A real ham

Fulton man reaches out to world through radio

Dick White listens in as he taps out a message in Morse code to a listener across the world from his home Monday. White, perhaps Callaway County’s most prolific ham radio operator, has made contacts to almost everywhere in the world over the past 37 years.

Dick White listens in as he taps out a message in Morse code to a listener across the world from his home Monday. White, perhaps Callaway County’s most prolific ham radio operator, has made contacts to almost everywhere in the world over the past 37 years. Photo by Dean Asher.

He served Fulton and Callaway County as an optometrist for 40 years, but the two broadcast towers he’s erected in his backyard mean Dick White’s neighbors probably know him best as a radio man.

There are hundreds of people in as many countries, territories and islands who know him as an amateur radio operator as well. Since he discovered his love of radio at a young age, White has gone on to become a founding member of the Callaway Amateur Radio League (CARL) and make long-distance confirmed contacts to locations around the world.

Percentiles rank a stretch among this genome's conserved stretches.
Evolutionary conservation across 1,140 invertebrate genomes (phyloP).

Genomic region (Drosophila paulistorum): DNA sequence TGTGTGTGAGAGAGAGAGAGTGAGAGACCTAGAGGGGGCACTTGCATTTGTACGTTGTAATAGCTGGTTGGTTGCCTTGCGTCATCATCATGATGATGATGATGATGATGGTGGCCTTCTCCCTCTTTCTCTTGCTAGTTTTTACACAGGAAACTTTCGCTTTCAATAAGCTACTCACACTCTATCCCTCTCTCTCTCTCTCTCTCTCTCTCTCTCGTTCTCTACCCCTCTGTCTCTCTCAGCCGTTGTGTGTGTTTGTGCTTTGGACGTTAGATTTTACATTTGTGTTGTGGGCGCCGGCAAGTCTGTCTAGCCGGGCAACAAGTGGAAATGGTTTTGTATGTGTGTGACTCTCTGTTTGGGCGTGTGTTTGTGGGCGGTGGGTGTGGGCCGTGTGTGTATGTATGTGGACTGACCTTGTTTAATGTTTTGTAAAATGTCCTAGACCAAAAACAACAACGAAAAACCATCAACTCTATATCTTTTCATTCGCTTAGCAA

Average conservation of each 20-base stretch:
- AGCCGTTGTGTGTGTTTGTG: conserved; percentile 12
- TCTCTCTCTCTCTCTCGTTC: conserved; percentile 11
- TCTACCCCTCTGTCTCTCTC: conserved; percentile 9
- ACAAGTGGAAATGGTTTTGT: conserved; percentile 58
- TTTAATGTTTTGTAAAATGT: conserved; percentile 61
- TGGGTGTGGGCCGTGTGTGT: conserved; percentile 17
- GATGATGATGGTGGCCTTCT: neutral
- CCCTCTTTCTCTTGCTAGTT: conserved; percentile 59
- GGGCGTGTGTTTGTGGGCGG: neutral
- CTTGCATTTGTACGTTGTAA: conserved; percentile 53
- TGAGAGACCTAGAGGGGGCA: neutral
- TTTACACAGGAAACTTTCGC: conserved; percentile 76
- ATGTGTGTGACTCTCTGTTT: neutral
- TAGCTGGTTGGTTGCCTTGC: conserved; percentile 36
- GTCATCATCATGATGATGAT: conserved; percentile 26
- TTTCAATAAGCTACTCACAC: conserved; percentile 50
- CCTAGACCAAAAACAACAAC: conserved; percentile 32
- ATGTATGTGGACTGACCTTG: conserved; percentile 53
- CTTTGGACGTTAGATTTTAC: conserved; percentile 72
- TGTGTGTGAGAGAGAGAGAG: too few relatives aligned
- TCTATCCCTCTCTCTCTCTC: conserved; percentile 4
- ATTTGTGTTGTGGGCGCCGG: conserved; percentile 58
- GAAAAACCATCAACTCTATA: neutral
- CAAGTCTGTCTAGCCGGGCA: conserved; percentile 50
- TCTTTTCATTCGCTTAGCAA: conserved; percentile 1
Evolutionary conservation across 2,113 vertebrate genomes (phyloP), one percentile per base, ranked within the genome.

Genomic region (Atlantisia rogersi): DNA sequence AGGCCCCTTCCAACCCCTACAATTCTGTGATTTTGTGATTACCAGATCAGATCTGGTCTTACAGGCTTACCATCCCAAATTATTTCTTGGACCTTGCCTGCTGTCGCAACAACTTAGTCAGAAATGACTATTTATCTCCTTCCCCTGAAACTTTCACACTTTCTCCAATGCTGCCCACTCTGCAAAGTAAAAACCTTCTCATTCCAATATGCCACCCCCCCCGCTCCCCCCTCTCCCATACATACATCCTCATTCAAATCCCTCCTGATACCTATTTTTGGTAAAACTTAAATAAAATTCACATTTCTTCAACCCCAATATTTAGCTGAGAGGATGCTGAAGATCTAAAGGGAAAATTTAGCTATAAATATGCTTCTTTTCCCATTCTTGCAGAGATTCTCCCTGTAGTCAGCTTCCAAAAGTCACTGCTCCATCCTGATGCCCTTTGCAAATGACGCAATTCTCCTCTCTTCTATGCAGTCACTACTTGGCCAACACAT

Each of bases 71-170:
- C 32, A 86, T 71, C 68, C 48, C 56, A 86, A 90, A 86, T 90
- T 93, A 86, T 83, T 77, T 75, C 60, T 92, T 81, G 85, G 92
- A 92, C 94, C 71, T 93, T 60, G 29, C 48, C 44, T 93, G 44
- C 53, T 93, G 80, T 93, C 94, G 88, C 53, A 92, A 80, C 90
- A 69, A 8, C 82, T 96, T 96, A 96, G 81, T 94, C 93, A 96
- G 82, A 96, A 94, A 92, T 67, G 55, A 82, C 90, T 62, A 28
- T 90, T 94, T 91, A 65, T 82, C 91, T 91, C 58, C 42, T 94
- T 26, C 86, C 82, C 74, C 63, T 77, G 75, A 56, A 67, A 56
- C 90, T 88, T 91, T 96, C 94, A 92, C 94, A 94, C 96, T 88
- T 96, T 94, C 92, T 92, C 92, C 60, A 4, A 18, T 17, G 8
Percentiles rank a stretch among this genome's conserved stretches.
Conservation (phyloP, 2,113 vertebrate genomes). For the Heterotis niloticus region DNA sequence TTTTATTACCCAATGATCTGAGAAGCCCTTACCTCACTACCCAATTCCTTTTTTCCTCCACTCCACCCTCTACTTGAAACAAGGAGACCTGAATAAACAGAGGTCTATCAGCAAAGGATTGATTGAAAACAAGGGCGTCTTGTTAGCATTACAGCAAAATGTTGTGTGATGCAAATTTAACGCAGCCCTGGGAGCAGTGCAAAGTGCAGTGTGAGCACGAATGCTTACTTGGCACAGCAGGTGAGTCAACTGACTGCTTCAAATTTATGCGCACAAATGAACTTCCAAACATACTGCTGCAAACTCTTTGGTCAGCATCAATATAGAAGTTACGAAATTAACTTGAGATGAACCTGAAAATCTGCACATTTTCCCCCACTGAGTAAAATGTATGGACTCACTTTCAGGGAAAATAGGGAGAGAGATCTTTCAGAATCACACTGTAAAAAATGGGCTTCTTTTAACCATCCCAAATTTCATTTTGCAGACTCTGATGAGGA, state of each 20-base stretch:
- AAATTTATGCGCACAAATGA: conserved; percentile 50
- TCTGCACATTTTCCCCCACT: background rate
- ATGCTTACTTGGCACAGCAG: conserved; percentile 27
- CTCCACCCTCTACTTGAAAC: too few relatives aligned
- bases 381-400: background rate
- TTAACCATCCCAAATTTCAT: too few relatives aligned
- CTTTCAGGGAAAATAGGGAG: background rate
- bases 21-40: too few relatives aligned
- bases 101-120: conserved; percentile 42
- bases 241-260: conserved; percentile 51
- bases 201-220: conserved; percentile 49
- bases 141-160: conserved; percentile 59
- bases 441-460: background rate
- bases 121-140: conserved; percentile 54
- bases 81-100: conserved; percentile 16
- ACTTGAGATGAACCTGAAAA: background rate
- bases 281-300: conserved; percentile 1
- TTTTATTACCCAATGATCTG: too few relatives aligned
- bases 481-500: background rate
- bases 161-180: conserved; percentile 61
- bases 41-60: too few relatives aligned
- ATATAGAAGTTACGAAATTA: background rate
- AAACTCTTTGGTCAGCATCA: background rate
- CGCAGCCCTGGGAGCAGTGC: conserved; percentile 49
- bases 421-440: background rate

White was born Sept. 15, 1926 in Oklahoma City, and graduated from high school in Carthage. After serving the Navy during World War II and attending college in Memphis, he moved to Fulton in 1954 to open an optometry practice, which he continued until 1992 when he retired and sold his business to J.W. Vann.

Though eyecare was his profession, his passion proved to be radio. The bug bit him when he was just 9 years old after reading instructions on making a simple home radio receiver out of a Quaker Oats box in an edition of Popular Mechanics magazine.

“It was quite a thrill when I moved a wire across that galena crystal and heard a voice say “this is WKY in Oklahoma City,” White said. “I’ve always been interested in things like that, hands-on things. I don’t collect stamps.”

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